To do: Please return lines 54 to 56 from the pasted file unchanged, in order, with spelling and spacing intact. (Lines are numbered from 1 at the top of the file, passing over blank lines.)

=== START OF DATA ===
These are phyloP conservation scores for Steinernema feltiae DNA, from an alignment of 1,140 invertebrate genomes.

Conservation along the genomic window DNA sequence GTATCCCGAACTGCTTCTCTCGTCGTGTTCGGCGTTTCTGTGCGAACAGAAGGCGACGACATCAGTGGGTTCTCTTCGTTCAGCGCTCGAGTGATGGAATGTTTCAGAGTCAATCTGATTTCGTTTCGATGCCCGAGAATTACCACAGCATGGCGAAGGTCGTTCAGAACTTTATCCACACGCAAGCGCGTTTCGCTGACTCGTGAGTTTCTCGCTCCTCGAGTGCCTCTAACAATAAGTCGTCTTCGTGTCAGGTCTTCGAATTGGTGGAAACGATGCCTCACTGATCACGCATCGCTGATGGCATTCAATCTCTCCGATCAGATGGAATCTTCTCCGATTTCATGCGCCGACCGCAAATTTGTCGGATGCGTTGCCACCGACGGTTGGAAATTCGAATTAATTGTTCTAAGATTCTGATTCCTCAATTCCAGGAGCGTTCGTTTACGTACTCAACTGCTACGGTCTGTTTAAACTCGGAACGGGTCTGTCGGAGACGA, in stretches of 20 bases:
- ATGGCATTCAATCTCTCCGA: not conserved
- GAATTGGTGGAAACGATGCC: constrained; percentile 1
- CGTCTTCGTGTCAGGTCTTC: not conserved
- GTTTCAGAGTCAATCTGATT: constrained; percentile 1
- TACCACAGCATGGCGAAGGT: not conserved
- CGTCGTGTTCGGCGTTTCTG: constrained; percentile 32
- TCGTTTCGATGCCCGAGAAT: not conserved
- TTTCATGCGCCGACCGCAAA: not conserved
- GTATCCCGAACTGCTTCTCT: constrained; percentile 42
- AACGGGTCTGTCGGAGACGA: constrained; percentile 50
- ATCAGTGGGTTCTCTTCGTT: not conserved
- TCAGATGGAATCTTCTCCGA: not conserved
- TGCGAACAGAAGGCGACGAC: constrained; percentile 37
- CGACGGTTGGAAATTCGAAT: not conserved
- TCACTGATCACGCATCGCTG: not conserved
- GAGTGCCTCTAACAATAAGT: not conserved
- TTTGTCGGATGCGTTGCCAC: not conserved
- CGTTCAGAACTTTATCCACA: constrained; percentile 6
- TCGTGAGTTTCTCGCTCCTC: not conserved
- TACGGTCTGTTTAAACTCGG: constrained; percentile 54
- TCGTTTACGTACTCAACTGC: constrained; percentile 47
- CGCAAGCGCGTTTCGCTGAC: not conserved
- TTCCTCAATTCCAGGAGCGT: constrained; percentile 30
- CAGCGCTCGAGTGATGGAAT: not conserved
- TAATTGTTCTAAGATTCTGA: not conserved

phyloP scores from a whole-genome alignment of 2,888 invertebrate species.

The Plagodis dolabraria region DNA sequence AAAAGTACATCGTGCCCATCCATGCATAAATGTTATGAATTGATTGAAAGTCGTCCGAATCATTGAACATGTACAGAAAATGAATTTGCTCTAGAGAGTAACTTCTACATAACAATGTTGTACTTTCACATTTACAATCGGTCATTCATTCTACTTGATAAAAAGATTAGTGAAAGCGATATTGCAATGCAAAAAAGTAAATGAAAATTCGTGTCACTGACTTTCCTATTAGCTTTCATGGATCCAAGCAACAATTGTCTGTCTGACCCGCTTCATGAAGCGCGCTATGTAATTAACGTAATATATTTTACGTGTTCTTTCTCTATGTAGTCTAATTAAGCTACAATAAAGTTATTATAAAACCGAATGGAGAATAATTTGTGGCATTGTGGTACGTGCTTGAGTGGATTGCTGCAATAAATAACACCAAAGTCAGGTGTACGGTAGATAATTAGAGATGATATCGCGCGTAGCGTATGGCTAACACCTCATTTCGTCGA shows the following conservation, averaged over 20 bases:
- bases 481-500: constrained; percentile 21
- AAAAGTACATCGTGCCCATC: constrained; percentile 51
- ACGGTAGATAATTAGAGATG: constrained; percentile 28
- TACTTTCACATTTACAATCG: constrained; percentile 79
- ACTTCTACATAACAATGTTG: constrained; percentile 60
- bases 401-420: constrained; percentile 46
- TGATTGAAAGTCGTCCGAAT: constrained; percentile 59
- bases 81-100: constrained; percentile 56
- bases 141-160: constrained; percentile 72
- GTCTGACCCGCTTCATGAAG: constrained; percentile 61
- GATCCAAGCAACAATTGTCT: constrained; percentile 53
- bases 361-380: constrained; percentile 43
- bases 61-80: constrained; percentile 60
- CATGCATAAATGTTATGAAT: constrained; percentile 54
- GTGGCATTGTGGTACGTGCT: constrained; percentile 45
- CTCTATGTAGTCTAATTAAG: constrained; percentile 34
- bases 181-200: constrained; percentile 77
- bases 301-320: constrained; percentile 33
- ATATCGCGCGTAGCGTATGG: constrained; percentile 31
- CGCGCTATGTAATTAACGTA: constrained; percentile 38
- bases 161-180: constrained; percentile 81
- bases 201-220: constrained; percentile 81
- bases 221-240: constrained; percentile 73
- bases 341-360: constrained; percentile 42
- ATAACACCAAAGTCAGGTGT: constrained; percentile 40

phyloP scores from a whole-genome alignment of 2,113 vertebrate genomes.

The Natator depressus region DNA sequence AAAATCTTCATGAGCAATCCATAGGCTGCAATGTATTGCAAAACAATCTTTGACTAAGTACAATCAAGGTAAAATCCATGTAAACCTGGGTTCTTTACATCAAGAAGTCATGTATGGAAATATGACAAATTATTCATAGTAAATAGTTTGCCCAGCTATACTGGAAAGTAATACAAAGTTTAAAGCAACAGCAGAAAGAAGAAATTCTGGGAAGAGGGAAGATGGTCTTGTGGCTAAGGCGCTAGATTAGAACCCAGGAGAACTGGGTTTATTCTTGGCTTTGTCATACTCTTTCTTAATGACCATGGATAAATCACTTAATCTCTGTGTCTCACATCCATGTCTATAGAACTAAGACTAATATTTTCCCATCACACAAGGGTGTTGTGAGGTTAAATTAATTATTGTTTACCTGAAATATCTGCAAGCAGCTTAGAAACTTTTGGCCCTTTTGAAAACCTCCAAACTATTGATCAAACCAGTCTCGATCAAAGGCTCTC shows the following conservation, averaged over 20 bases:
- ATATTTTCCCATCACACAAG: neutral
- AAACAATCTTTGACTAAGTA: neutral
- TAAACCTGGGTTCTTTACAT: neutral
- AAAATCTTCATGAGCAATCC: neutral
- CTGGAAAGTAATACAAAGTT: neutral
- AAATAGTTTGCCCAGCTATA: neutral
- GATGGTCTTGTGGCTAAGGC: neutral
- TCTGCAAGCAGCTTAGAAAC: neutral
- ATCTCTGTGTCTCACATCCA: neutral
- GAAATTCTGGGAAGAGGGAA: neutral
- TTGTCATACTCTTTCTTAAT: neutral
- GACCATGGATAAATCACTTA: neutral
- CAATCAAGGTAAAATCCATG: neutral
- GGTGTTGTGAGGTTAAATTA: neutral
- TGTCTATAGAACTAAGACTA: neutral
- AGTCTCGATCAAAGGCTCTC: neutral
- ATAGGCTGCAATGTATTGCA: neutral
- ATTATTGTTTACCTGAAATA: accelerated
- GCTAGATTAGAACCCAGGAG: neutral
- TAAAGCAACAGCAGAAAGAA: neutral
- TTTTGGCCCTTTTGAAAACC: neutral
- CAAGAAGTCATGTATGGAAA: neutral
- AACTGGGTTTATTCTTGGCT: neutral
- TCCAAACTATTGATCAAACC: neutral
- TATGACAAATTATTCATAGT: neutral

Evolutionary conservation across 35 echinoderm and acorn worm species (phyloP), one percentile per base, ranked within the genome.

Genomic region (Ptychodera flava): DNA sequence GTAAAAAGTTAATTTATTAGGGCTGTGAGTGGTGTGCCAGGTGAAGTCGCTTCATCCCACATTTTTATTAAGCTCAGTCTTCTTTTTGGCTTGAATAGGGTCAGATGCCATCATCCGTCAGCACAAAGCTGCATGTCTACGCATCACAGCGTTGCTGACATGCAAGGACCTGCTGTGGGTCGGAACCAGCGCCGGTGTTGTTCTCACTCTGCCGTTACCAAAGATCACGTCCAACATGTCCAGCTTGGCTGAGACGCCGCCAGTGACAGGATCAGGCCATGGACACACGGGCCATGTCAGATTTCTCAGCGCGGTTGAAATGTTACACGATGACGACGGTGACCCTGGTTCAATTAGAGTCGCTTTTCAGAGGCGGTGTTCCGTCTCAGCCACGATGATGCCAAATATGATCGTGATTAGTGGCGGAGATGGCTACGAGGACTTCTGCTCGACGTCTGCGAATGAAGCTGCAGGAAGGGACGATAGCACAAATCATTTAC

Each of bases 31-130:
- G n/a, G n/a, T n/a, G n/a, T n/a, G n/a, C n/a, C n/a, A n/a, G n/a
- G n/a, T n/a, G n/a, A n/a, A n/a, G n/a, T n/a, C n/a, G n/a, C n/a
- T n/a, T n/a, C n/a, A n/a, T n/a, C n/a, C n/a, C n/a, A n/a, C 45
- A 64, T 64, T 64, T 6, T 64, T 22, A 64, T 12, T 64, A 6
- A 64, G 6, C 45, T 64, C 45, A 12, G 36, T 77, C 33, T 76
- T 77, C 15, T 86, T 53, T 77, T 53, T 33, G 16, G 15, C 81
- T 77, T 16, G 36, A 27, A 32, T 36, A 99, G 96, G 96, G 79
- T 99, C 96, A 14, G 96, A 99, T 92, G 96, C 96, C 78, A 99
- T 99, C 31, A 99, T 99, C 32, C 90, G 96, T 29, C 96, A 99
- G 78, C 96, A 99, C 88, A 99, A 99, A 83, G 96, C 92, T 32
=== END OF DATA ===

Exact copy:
- ATAACACCAAAGTCAGGTGT: constrained; percentile 40

phyloP scores from a whole-genome alignment of 2,113 vertebrate genomes.

The Natator depressus region DNA sequence AAAATCTTCATGAGCAATCCATAGGCTGCAATGTATTGCAAAACAATCTTTGACTAAGTACAATCAAGGTAAAATCCATGTAAACCTGGGTTCTTTACATCAAGAAGTCATGTATGGAAATATGACAAATTATTCATAGTAAATAGTTTGCCCAGCTATACTGGAAAGTAATACAAAGTTTAAAGCAACAGCAGAAAGAAGAAATTCTGGGAAGAGGGAAGATGGTCTTGTGGCTAAGGCGCTAGATTAGAACCCAGGAGAACTGGGTTTATTCTTGGCTTTGTCATACTCTTTCTTAATGACCATGGATAAATCACTTAATCTCTGTGTCTCACATCCATGTCTATAGAACTAAGACTAATATTTTCCCATCACACAAGGGTGTTGTGAGGTTAAATTAATTATTGTTTACCTGAAATATCTGCAAGCAGCTTAGAAACTTTTGGCCCTTTTGAAAACCTCCAAACTATTGATCAAACCAGTCTCGATCAAAGGCTCTC shows the following conservation, averaged over 20 bases: